Building Community And Your Photography Support System

Building Community And Your Photography Support System

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Photography Business Institute
Photography Business Institute

Anyone working as a portrait photographer knows that the job can sometimes be a lonely one. When not working with clients, many photographers work solo and often out of their own homes. You spend many hours alone at the computer, editing images, answering client inquiries, and marketing your photography business.

While your family and friends may support the decision to start your own photography business, at times, as DJ Jazzy Jeff & the Fresh Prince would say, they “just don’t understand.” These moments are when having a community of photographer friends and colleagues comes in handy.

Portrait photographers need the support of others to thrive. Having a creative community to turn to will provide guidance, encouragement, understanding, and even friends to geek out with about new gear, amazing sessions and perfect lighting conditions.

Why A Photographer Community Is Important

Encouragement

Running a business can be challenging whether you’re just getting started or are a seasoned professional photographer. Having a community of like-minded photographers to turn to can help you celebrate all of the wins and pick you back up when things don’t go perfectly.

Guidance

No matter where you are on your photography career path, there is always something more to learn. Having a solid portrait photographer community is like having a wealth of knowledge to draw from. Likewise, the ability to give back and provide insight to those just starting out can be equally rewarding.

Understanding

When building a photography business, you will face some very specific challenges. No one understands these challenges better than another portrait photographer, especially if they are following your same business model.

Having support in the industry is so beneficial no matter what stage you are at with your business. As a bonus, your photographer friends’ eyes won’t glaze over when you go into detail on choosing the perfect session location, getting that new lens, or how much your profits have increased this month.

Friendship

The day-to-day work of a photographer can be isolating when you don’t have anyone who understands the career. Having friends to share images with, talk about what you’ve learned in a course, or chat about the job’s ups and downs can build a sense of solidarity and support. Everyone at every stage in the photography business needs good friends to turn to.

Collaboration

Being able to network with photographers and meet new creative colleagues is excellent for project collaboration. Collaborating with like-minded people on both personal and professional projects can be incredibly helpful for your artistic and business growth. There is no better way to find creative inspiration than in community collaboration.

Missing that sense of belonging and support? Here are three tips for finding your community:

1. Workshops, Courses, and Continuing Education

One of the best ways to meet other portrait photographers is to sign up for workshops, courses, or other continuing education programs. Whether you’re a beginner or far along in your career, there is always something to learn or improve upon.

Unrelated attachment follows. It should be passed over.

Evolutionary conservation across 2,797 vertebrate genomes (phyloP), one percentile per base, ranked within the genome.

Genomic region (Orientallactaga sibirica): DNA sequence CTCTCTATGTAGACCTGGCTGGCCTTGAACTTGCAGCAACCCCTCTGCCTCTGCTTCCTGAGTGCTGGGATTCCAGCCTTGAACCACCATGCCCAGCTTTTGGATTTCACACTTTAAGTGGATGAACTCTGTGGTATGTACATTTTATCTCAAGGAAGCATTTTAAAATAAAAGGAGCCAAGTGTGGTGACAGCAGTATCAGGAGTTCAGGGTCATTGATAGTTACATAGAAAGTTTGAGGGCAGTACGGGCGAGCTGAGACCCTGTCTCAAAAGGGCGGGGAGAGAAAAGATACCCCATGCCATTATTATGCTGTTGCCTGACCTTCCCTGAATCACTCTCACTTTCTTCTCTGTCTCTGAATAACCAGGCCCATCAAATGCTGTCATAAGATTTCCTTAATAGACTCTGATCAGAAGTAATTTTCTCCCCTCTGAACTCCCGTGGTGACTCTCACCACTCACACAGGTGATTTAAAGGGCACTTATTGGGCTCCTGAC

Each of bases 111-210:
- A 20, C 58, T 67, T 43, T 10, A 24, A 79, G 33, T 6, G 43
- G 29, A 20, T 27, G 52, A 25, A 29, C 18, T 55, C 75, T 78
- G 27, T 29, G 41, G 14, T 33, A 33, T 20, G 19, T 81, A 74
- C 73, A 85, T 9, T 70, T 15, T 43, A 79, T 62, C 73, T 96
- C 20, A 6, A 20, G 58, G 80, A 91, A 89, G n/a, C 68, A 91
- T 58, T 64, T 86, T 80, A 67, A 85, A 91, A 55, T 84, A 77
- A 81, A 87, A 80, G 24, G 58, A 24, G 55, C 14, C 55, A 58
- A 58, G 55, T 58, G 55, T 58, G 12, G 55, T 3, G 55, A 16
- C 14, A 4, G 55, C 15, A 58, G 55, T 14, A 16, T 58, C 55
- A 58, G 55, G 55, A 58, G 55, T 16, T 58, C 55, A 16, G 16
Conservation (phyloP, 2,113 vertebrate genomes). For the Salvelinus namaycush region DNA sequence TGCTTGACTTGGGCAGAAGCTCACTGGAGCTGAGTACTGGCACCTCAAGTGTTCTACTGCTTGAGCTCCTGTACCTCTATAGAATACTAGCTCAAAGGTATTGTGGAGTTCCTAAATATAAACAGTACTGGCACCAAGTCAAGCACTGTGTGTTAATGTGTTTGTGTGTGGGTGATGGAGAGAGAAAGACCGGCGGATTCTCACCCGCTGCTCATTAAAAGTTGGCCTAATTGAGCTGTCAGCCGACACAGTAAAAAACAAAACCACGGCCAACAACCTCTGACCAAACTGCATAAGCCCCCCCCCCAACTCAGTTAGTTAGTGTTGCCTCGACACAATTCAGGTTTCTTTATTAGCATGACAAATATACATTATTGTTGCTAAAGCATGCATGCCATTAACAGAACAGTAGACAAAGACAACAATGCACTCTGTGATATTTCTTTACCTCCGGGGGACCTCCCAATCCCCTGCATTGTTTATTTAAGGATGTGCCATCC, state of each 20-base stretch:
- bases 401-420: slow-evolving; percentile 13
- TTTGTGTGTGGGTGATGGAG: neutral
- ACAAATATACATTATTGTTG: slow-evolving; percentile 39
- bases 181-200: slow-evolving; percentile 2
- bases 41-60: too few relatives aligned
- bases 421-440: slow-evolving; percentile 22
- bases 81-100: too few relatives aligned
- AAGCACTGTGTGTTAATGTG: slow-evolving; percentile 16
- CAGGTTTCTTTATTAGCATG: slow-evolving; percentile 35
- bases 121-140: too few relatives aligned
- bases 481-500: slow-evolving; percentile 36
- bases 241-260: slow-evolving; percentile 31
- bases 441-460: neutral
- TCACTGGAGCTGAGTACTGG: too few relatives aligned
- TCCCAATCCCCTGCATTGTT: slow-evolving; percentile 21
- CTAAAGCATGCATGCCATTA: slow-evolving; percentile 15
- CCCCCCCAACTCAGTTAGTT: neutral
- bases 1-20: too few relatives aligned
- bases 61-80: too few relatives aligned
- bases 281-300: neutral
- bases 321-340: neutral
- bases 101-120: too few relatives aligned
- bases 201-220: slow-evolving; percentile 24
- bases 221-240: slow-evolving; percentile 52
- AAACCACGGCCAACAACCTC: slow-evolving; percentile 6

Attending a lighting workshop or photography business course will not only help you to learn new skills and grow your business but is also a great way to socialize and build community. The relationships and connections made through education can be some of the strongest and most supportive you’ll find in your photography career.

2. Remote Collaboration and Online Forums

The boom of online communication allows the opportunity for photographers all over the world to connect and collaborate. Many schools and workshops will have their own online forums or platforms to facilitate remote collaboration, allowing you to keep up with other students and build community.

There are many other online communities available for portrait photographers and creatives. Look into social media groups and online photography organizations. Having photographer friends, even if you only have an online friendship, can be incredibly helpful for sharing images and ideas and finding creative inspiration.

3. Get IRL Facetime with Photographers

While online photographer friends are lovely, sometimes we just need that face-to-face interaction. Be on the lookout for local networking opportunities. Visit art galleries, museums, and other creative spaces to open up conversations with other artists. You can even reach out to photographers in your area to set up coffee dates, informal workshops, or group meet and greets.

Developing relationships with other local portrait photographers can not only combat isolation and loneliness, but having good connections with reliable photographers in your area allows you to refer out clients when there’s a scheduling or budget conflict. This association can also build your professional credibility.

Finding your photography community will expose you to new creative ideas, encourage both professional and artistic growth, and provide help and understanding when you need it most. As small business owners, the solitary hours we put in can affect our well-being. Whether online or in person, it is essential that we, as photographers, reach out and support one another.

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